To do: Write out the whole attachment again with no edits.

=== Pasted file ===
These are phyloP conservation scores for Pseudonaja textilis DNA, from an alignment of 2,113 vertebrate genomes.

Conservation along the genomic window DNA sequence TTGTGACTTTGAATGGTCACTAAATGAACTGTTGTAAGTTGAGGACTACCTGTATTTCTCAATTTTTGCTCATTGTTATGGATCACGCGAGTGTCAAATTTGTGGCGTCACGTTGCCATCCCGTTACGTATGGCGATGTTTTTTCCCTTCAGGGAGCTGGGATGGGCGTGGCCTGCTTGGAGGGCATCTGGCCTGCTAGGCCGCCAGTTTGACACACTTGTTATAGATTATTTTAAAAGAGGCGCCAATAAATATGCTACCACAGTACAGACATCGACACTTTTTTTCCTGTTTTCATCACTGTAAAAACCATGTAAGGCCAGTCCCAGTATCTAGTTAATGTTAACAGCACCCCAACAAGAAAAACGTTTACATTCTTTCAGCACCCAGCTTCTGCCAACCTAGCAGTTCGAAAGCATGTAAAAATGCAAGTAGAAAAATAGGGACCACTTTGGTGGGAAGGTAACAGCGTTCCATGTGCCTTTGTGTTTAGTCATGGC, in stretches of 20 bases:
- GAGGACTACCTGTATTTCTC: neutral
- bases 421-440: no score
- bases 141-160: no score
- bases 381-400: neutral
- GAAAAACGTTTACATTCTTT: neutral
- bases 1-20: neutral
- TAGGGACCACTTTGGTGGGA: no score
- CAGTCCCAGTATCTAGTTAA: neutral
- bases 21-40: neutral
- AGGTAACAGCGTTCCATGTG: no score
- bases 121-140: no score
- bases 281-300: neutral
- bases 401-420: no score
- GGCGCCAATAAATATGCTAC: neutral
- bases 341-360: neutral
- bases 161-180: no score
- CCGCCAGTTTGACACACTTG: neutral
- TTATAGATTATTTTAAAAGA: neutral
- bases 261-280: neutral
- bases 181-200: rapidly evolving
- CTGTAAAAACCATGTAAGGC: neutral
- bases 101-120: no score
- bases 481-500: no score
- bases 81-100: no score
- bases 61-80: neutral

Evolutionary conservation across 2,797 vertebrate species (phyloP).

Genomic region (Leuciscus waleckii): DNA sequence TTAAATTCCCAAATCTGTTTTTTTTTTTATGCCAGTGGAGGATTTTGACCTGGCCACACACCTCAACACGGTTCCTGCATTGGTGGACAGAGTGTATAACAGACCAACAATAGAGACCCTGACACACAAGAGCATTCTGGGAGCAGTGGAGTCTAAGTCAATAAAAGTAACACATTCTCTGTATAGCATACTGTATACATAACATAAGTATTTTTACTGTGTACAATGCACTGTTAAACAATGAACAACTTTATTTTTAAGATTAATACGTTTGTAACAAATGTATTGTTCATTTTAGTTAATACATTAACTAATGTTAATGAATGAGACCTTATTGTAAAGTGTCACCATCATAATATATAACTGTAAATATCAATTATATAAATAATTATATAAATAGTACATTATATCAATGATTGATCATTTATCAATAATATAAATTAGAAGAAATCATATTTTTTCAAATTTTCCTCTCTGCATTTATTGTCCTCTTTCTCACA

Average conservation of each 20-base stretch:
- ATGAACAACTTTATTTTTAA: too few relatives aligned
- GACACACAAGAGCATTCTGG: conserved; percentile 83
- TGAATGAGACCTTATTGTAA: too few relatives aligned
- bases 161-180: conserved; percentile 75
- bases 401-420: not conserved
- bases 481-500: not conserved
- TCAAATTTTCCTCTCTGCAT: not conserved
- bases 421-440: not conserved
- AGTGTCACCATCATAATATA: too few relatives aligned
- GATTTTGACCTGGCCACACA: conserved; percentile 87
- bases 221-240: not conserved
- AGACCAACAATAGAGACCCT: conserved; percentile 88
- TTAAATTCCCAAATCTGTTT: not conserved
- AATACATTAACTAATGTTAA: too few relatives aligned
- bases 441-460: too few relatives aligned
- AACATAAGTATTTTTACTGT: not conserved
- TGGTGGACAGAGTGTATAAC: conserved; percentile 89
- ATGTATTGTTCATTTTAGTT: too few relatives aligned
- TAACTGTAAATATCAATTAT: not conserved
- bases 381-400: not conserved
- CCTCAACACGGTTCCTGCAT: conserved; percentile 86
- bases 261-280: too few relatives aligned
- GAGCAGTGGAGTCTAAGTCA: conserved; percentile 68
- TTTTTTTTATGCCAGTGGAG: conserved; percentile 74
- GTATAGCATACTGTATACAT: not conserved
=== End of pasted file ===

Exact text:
These are phyloP conservation scores for Pseudonaja textilis DNA, from an alignment of 2,113 vertebrate genomes.

Conservation along the genomic window DNA sequence TTGTGACTTTGAATGGTCACTAAATGAACTGTTGTAAGTTGAGGACTACCTGTATTTCTCAATTTTTGCTCATTGTTATGGATCACGCGAGTGTCAAATTTGTGGCGTCACGTTGCCATCCCGTTACGTATGGCGATGTTTTTTCCCTTCAGGGAGCTGGGATGGGCGTGGCCTGCTTGGAGGGCATCTGGCCTGCTAGGCCGCCAGTTTGACACACTTGTTATAGATTATTTTAAAAGAGGCGCCAATAAATATGCTACCACAGTACAGACATCGACACTTTTTTTCCTGTTTTCATCACTGTAAAAACCATGTAAGGCCAGTCCCAGTATCTAGTTAATGTTAACAGCACCCCAACAAGAAAAACGTTTACATTCTTTCAGCACCCAGCTTCTGCCAACCTAGCAGTTCGAAAGCATGTAAAAATGCAAGTAGAAAAATAGGGACCACTTTGGTGGGAAGGTAACAGCGTTCCATGTGCCTTTGTGTTTAGTCATGGC, in stretches of 20 bases:
- GAGGACTACCTGTATTTCTC: neutral
- bases 421-440: no score
- bases 141-160: no score
- bases 381-400: neutral
- GAAAAACGTTTACATTCTTT: neutral
- bases 1-20: neutral
- TAGGGACCACTTTGGTGGGA: no score
- CAGTCCCAGTATCTAGTTAA: neutral
- bases 21-40: neutral
- AGGTAACAGCGTTCCATGTG: no score
- bases 121-140: no score
- bases 281-300: neutral
- bases 401-420: no score
- GGCGCCAATAAATATGCTAC: neutral
- bases 341-360: neutral
- bases 161-180: no score
- CCGCCAGTTTGACACACTTG: neutral
- TTATAGATTATTTTAAAAGA: neutral
- bases 261-280: neutral
- bases 181-200: rapidly evolving
- CTGTAAAAACCATGTAAGGC: neutral
- bases 101-120: no score
- bases 481-500: no score
- bases 81-100: no score
- bases 61-80: neutral

Evolutionary conservation across 2,797 vertebrate species (phyloP).

Genomic region (Leuciscus waleckii): DNA sequence TTAAATTCCCAAATCTGTTTTTTTTTTTATGCCAGTGGAGGATTTTGACCTGGCCACACACCTCAACACGGTTCCTGCATTGGTGGACAGAGTGTATAACAGACCAACAATAGAGACCCTGACACACAAGAGCATTCTGGGAGCAGTGGAGTCTAAGTCAATAAAAGTAACACATTCTCTGTATAGCATACTGTATACATAACATAAGTATTTTTACTGTGTACAATGCACTGTTAAACAATGAACAACTTTATTTTTAAGATTAATACGTTTGTAACAAATGTATTGTTCATTTTAGTTAATACATTAACTAATGTTAATGAATGAGACCTTATTGTAAAGTGTCACCATCATAATATATAACTGTAAATATCAATTATATAAATAATTATATAAATAGTACATTATATCAATGATTGATCATTTATCAATAATATAAATTAGAAGAAATCATATTTTTTCAAATTTTCCTCTCTGCATTTATTGTCCTCTTTCTCACA

Average conservation of each 20-base stretch:
- ATGAACAACTTTATTTTTAA: too few relatives aligned
- GACACACAAGAGCATTCTGG: conserved; percentile 83
- TGAATGAGACCTTATTGTAA: too few relatives aligned
- bases 161-180: conserved; percentile 75
- bases 401-420: not conserved
- bases 481-500: not conserved
- TCAAATTTTCCTCTCTGCAT: not conserved
- bases 421-440: not conserved
- AGTGTCACCATCATAATATA: too few relatives aligned
- GATTTTGACCTGGCCACACA: conserved; percentile 87
- bases 221-240: not conserved
- AGACCAACAATAGAGACCCT: conserved; percentile 88
- TTAAATTCCCAAATCTGTTT: not conserved
- AATACATTAACTAATGTTAA: too few relatives aligned
- bases 441-460: too few relatives aligned
- AACATAAGTATTTTTACTGT: not conserved
- TGGTGGACAGAGTGTATAAC: conserved; percentile 89
- ATGTATTGTTCATTTTAGTT: too few relatives aligned
- TAACTGTAAATATCAATTAT: not conserved
- bases 381-400: not conserved
- CCTCAACACGGTTCCTGCAT: conserved; percentile 86
- bases 261-280: too few relatives aligned
- GAGCAGTGGAGTCTAAGTCA: conserved; percentile 68
- TTTTTTTTATGCCAGTGGAG: conserved; percentile 74
- GTATAGCATACTGTATACAT: not conserved